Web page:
The performance appraisal and how best to measure employee performance remains a hot topic for businesses. And it’s for good reason as, while most companies have some kind of review process in place, many will agree that performance management often creates as many challenges as it solves.
We’re regularly being asked –
“How should we replace our performance appraisal process?”
“What’s the best way to run performance reviews?”
“What examples are there of performance management approaches that work?”
And even –
“Do we need formal performance appraisals?”
So, where to start? Well, what’s apparent is that, for the many companies who use performance reviews, there’s pretty widespread dissatisfaction with the process – as indicated by the fact that two thirds of organisations are planning changes to theirs .
We’ve looked at some of the latest thinking in this area, examples of what other companies are doing with performance reviews and some key considerations for you, should you be considering a change of approach.
To appraise or not to appraise, that is the question
If you do already have a process in place, the likelihood is that this is used primarily to determine pay increases or bonuses. Where this is the case, consider the motivational impact of the performance bonus for employees compared with getting the news that you haven’t performed as well as you thought you did. What I’m getting at is that there’s a need to assess the impact of the performance appraisal process itself and be clear on its purpose.
In a recent article, performance management was number one in a list of the top 10 worst-managed programmes in HR because it isn’t specifically linked to performance outcomes or ROI. So, perhaps the most pertinent question is, what is the outcome you’re aiming for and is your current appraisal process helping you achieve it?
When CEB asked organisations what they use performance management for, the top answers were:
- Making decisions about pay, promotions, or other personnel actions
- Identifying poor performers and holding them accountable
- Providing documentation to defend against legal challenges.
But when asking organisations what performance management should achieve for them, the answers given were much more aspirational:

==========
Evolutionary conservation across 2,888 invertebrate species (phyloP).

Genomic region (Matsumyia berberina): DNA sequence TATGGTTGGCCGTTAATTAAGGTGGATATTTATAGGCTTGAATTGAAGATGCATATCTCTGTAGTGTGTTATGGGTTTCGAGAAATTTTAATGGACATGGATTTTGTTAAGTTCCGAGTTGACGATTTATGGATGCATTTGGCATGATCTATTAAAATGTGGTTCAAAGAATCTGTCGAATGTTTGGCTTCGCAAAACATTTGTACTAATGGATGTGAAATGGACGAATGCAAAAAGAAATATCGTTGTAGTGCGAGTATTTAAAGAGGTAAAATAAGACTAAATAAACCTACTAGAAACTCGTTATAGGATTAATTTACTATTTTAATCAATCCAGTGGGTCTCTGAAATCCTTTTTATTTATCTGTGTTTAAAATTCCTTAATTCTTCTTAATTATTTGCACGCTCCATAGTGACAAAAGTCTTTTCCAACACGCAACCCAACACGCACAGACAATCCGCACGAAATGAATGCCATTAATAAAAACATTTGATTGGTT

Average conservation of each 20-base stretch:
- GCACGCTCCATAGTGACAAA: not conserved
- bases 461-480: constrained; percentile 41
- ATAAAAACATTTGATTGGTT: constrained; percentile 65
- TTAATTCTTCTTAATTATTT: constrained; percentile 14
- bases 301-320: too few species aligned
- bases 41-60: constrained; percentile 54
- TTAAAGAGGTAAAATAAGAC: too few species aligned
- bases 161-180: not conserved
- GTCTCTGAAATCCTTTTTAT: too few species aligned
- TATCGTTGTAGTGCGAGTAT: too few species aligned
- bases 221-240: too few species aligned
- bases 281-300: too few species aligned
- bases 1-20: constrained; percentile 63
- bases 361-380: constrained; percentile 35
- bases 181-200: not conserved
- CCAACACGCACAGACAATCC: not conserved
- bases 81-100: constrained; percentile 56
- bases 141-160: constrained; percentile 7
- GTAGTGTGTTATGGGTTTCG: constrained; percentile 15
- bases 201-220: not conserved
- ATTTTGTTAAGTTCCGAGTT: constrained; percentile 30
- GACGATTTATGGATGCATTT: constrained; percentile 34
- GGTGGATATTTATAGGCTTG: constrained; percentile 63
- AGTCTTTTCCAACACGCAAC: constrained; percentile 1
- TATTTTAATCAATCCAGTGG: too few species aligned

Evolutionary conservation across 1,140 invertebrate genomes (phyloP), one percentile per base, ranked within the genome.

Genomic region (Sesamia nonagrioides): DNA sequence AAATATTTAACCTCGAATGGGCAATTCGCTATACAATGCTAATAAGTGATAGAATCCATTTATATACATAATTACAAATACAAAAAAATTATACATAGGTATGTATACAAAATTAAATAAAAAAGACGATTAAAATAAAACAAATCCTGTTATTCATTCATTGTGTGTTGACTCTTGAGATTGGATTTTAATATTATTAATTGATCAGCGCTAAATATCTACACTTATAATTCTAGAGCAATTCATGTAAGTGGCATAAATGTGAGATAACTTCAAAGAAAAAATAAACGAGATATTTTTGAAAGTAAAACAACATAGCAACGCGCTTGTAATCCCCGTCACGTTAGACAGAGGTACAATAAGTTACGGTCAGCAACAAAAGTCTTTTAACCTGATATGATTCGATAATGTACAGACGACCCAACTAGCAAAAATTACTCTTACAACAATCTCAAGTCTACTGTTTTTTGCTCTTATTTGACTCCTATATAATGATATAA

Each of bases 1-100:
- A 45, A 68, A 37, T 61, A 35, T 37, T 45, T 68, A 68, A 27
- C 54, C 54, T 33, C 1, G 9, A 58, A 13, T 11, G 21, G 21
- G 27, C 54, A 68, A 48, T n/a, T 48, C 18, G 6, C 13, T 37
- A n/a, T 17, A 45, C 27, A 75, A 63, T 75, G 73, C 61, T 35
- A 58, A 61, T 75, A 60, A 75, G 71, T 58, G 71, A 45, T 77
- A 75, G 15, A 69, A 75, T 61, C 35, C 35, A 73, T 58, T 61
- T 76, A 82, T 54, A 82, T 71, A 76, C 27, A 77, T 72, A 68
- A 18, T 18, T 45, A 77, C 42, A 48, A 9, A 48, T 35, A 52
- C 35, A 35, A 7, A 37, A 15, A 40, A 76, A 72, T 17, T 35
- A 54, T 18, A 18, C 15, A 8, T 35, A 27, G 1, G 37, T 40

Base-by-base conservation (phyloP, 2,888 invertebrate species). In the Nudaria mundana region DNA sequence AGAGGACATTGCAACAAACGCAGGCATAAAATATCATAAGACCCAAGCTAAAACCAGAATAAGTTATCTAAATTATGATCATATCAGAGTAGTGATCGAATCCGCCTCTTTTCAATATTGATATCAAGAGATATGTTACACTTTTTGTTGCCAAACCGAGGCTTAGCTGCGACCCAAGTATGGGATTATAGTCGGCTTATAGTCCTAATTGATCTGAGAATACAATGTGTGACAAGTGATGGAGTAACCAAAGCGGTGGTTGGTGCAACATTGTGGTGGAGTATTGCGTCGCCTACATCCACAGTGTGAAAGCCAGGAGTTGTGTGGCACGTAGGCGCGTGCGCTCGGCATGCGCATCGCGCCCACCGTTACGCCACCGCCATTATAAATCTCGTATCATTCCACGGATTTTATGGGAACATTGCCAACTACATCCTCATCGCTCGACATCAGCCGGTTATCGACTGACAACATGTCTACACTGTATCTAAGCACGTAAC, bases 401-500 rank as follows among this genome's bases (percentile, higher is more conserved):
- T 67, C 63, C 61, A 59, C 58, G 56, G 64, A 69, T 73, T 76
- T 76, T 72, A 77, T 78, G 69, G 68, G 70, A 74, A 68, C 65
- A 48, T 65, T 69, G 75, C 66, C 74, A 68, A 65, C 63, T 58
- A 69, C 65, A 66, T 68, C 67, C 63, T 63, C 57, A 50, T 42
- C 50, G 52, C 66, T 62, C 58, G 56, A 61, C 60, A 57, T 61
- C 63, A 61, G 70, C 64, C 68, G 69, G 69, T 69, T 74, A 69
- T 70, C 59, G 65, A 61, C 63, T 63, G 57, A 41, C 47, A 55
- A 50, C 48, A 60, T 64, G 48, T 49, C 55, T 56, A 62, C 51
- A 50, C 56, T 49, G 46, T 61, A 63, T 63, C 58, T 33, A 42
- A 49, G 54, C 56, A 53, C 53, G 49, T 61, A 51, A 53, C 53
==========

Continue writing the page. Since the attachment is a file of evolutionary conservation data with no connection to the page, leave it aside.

- Help employees develop and grow
- Improve communication between employees and managers
- Align individual work to achieving the organisation’s goals
- Help individuals and teams perform to their highest potential.
The purpose of your performance process
The CIPD’s research recommends that a performance process be either administrative (i.e. for pay and process) or developmental. If you want to achieve both, then you’ll need two separate processes.
You should consider what’s going to add most value to your organisation now and in the future. Link the process’s purpose to your people needs. So for example, if employee retention and attracting talent are your main issues, then a developmentally-focused performance review process may be best.
Once you’ve identified the purpose of your appraisal process, check in with employees to see how they feel about it. Let them have their say and let you shape or refine it. This will naturally increase their buy-in to the process.
1. What is its primary purpose of your performance appraisal process?
– What is the consensus between the executive team, managers and employees?
2. How aligned is that to your ways of working?
3. How useful a process is it?
4. What do all of your employees and managers think of it?
5. Is there a more effective way of achieving the purpose?
– What would you lose if you didn’t have the process?
– What is the benefit of the process?
Be sure to tread your own path
Never has there been a more exciting time to revisit the performance process. A number of industry leaders have innovated in this field in recent years, each designing a process that meets their individual needs.
These and other examples we’ve looked at in other articles offer great inspiration as to how it’s possible to redefine performance management. However, it’s imperative that your own process is designed to fit your business, ways of working and culture.